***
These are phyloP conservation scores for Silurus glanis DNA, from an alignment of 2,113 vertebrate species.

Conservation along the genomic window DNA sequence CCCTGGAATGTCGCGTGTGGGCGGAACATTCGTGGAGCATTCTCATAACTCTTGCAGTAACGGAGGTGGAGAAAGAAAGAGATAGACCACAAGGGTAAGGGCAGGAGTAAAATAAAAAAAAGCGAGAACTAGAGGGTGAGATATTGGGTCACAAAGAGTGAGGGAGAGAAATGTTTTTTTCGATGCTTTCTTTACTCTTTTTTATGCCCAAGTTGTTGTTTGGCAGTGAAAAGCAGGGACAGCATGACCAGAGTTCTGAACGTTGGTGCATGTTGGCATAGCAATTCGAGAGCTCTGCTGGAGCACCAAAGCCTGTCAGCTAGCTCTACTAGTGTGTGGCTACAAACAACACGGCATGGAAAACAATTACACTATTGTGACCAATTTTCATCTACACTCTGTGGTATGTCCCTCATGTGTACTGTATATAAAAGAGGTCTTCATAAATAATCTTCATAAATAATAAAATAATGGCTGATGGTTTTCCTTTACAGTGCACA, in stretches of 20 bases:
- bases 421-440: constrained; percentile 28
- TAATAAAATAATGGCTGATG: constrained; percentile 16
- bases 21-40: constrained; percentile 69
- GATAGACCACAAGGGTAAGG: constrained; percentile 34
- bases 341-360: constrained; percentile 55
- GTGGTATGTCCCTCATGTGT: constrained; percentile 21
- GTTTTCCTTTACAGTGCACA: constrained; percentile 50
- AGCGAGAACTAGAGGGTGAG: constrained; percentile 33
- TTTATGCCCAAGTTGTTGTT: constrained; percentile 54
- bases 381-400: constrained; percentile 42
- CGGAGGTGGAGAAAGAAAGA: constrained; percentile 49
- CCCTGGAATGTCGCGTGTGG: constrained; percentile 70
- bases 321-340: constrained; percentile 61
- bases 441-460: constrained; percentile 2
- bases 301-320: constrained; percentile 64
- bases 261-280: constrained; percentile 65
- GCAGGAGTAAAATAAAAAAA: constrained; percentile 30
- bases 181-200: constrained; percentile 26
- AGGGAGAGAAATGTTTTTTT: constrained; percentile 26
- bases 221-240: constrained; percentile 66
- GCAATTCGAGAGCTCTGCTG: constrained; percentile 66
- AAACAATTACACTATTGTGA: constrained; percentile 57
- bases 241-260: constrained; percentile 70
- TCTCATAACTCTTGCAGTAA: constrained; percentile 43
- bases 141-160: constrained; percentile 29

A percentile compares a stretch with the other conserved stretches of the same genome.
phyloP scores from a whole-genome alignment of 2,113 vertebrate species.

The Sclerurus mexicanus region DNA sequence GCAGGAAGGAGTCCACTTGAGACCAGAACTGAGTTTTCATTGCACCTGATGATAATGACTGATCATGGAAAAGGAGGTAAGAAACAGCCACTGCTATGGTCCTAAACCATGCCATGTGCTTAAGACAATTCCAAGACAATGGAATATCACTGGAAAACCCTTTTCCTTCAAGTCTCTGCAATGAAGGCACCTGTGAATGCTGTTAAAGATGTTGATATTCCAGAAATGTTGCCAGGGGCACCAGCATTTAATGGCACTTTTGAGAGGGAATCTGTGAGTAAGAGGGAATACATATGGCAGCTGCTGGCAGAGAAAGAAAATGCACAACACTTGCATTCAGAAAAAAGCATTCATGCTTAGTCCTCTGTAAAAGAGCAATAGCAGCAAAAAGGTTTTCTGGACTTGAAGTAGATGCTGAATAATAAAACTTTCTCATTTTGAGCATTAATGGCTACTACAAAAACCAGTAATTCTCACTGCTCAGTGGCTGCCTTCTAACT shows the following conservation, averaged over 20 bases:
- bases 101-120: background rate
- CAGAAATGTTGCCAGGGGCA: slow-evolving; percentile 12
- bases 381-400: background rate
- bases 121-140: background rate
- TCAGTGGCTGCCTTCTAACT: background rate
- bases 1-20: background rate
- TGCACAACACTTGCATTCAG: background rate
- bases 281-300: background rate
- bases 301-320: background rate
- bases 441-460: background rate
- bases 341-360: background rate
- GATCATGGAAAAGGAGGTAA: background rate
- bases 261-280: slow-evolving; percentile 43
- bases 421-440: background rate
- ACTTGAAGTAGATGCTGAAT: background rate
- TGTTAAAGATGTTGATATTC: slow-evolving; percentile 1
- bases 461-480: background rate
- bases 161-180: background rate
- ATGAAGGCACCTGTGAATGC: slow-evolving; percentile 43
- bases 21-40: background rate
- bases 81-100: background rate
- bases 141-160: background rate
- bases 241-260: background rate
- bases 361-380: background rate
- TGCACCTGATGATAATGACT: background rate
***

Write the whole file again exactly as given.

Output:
These are phyloP conservation scores for Silurus glanis DNA, from an alignment of 2,113 vertebrate species.

Conservation along the genomic window DNA sequence CCCTGGAATGTCGCGTGTGGGCGGAACATTCGTGGAGCATTCTCATAACTCTTGCAGTAACGGAGGTGGAGAAAGAAAGAGATAGACCACAAGGGTAAGGGCAGGAGTAAAATAAAAAAAAGCGAGAACTAGAGGGTGAGATATTGGGTCACAAAGAGTGAGGGAGAGAAATGTTTTTTTCGATGCTTTCTTTACTCTTTTTTATGCCCAAGTTGTTGTTTGGCAGTGAAAAGCAGGGACAGCATGACCAGAGTTCTGAACGTTGGTGCATGTTGGCATAGCAATTCGAGAGCTCTGCTGGAGCACCAAAGCCTGTCAGCTAGCTCTACTAGTGTGTGGCTACAAACAACACGGCATGGAAAACAATTACACTATTGTGACCAATTTTCATCTACACTCTGTGGTATGTCCCTCATGTGTACTGTATATAAAAGAGGTCTTCATAAATAATCTTCATAAATAATAAAATAATGGCTGATGGTTTTCCTTTACAGTGCACA, in stretches of 20 bases:
- bases 421-440: constrained; percentile 28
- TAATAAAATAATGGCTGATG: constrained; percentile 16
- bases 21-40: constrained; percentile 69
- GATAGACCACAAGGGTAAGG: constrained; percentile 34
- bases 341-360: constrained; percentile 55
- GTGGTATGTCCCTCATGTGT: constrained; percentile 21
- GTTTTCCTTTACAGTGCACA: constrained; percentile 50
- AGCGAGAACTAGAGGGTGAG: constrained; percentile 33
- TTTATGCCCAAGTTGTTGTT: constrained; percentile 54
- bases 381-400: constrained; percentile 42
- CGGAGGTGGAGAAAGAAAGA: constrained; percentile 49
- CCCTGGAATGTCGCGTGTGG: constrained; percentile 70
- bases 321-340: constrained; percentile 61
- bases 441-460: constrained; percentile 2
- bases 301-320: constrained; percentile 64
- bases 261-280: constrained; percentile 65
- GCAGGAGTAAAATAAAAAAA: constrained; percentile 30
- bases 181-200: constrained; percentile 26
- AGGGAGAGAAATGTTTTTTT: constrained; percentile 26
- bases 221-240: constrained; percentile 66
- GCAATTCGAGAGCTCTGCTG: constrained; percentile 66
- AAACAATTACACTATTGTGA: constrained; percentile 57
- bases 241-260: constrained; percentile 70
- TCTCATAACTCTTGCAGTAA: constrained; percentile 43
- bases 141-160: constrained; percentile 29

A percentile compares a stretch with the other conserved stretches of the same genome.
phyloP scores from a whole-genome alignment of 2,113 vertebrate species.

The Sclerurus mexicanus region DNA sequence GCAGGAAGGAGTCCACTTGAGACCAGAACTGAGTTTTCATTGCACCTGATGATAATGACTGATCATGGAAAAGGAGGTAAGAAACAGCCACTGCTATGGTCCTAAACCATGCCATGTGCTTAAGACAATTCCAAGACAATGGAATATCACTGGAAAACCCTTTTCCTTCAAGTCTCTGCAATGAAGGCACCTGTGAATGCTGTTAAAGATGTTGATATTCCAGAAATGTTGCCAGGGGCACCAGCATTTAATGGCACTTTTGAGAGGGAATCTGTGAGTAAGAGGGAATACATATGGCAGCTGCTGGCAGAGAAAGAAAATGCACAACACTTGCATTCAGAAAAAAGCATTCATGCTTAGTCCTCTGTAAAAGAGCAATAGCAGCAAAAAGGTTTTCTGGACTTGAAGTAGATGCTGAATAATAAAACTTTCTCATTTTGAGCATTAATGGCTACTACAAAAACCAGTAATTCTCACTGCTCAGTGGCTGCCTTCTAACT shows the following conservation, averaged over 20 bases:
- bases 101-120: background rate
- CAGAAATGTTGCCAGGGGCA: slow-evolving; percentile 12
- bases 381-400: background rate
- bases 121-140: background rate
- TCAGTGGCTGCCTTCTAACT: background rate
- bases 1-20: background rate
- TGCACAACACTTGCATTCAG: background rate
- bases 281-300: background rate
- bases 301-320: background rate
- bases 441-460: background rate
- bases 341-360: background rate
- GATCATGGAAAAGGAGGTAA: background rate
- bases 261-280: slow-evolving; percentile 43
- bases 421-440: background rate
- ACTTGAAGTAGATGCTGAAT: background rate
- TGTTAAAGATGTTGATATTC: slow-evolving; percentile 1
- bases 461-480: background rate
- bases 161-180: background rate
- ATGAAGGCACCTGTGAATGC: slow-evolving; percentile 43
- bases 21-40: background rate
- bases 81-100: background rate
- bases 141-160: background rate
- bases 241-260: background rate
- bases 361-380: background rate
- TGCACCTGATGATAATGACT: background rate